Biology ETDs

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Plutonium that reaches the systemic circulation by inhalation, ingestion or through cuts or abrasions is preferentially deposited in the liver and bone. Liver cancer may be an important late effect of this deposition. This study was designed to provide improved quantita­tion of the distribution of plutonium deposited in liver as a result of gradual introduction into the blood by absorption from the lung, com­pared with the immediate introduction by intravenous injection of a soluble form. In this study, Beagle dogs were exposed to an aerosol of 280Pu02 or an intravenous injection of 238Pu or 239Pu-citrate. Animals were either euthanized or sacrificed between 64 and 1553 days after exposure. Autoradiographs of liver tissue sections were used to study the distribution of plutonium by degree of uniformity, association with morphological structures and with cell types. Random distribution of plutonium at early times after exposure was changed to clustering of activity at times beyond two years after exposure. Plutonium which initially was equally distributed around central veins and portal triads moved closer to central veins. There was no pronounced effect of greater activity levels on the gross distribution of activity. The ratio of activity in the two major cell types (intrasinusoidal cells and hepatocytes) was affected by dose. The observed nonuniformities of plutonium distribution and resulting irradiation by alpha particles must be considered when interpreting dose-response relationships for alpha emitters deposited in the liver.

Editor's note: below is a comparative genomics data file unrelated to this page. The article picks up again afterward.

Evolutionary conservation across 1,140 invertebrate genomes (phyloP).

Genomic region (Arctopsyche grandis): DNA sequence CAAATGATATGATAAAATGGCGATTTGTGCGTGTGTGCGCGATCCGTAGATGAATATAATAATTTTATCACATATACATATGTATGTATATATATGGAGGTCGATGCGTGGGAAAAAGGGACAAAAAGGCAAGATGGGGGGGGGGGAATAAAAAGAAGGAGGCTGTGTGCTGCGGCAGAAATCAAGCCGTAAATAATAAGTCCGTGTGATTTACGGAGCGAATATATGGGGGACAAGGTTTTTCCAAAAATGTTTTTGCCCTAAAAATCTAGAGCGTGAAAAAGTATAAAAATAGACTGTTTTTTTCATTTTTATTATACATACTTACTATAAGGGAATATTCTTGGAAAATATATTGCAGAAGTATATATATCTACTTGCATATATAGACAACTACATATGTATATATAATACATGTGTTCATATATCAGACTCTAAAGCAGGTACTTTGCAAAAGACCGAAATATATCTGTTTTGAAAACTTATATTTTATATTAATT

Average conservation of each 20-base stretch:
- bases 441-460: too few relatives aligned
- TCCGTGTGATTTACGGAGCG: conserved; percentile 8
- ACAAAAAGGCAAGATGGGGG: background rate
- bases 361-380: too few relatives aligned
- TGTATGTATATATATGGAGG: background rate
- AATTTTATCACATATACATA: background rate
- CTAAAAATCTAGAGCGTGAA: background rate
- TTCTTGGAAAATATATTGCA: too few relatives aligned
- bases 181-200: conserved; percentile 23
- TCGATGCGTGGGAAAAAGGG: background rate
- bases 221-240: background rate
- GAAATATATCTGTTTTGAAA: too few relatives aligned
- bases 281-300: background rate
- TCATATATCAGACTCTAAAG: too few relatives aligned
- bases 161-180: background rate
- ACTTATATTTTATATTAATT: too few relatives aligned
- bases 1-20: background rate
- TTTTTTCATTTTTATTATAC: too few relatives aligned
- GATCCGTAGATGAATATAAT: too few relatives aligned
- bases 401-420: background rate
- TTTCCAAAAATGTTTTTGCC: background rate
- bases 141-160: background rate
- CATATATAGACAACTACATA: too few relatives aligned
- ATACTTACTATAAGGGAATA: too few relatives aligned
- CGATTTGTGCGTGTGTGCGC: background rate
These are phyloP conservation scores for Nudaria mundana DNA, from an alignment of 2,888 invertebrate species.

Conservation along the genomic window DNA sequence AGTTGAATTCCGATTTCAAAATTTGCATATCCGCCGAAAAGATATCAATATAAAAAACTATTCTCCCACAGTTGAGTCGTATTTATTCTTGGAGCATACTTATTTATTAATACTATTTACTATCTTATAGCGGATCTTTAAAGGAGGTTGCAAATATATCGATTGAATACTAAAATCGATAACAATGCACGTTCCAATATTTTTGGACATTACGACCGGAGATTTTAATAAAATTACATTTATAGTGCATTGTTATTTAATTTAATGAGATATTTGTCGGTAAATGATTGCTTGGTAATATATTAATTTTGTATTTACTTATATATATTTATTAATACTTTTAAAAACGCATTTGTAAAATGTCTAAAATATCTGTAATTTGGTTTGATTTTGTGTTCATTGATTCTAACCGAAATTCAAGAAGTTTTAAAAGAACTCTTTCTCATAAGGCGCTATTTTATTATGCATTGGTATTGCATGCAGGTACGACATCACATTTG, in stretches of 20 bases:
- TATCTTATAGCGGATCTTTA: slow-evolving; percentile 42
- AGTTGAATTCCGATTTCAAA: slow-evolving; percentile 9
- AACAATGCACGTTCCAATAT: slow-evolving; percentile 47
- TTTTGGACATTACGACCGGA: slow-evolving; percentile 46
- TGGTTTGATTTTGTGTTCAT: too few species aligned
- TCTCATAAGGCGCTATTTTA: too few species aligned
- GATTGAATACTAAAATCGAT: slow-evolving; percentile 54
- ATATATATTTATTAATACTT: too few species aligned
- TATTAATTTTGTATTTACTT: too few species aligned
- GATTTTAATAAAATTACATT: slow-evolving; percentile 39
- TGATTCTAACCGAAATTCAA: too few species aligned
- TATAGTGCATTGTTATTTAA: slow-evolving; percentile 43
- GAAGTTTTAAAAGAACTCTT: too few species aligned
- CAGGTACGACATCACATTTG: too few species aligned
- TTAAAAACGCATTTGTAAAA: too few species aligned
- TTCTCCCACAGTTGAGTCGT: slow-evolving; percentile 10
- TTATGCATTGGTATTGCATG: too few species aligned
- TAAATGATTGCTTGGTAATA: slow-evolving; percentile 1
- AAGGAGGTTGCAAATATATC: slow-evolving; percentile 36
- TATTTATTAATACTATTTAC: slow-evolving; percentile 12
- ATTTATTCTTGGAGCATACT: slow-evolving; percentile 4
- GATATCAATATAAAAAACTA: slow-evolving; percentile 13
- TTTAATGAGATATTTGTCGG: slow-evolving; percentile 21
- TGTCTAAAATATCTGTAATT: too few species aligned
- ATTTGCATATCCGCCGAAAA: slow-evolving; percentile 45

Document Type


Degree Name


Level of Degree


Department Name

UNM Biology Department

First Committee Member (Chair)

Roger O. McClellan

Second Committee Member

Gordon Verle Johnson

Third Committee Member

Marvin LeRoy Riedesel

Fourth Committee Member

Joseph H. Diel

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Biology Commons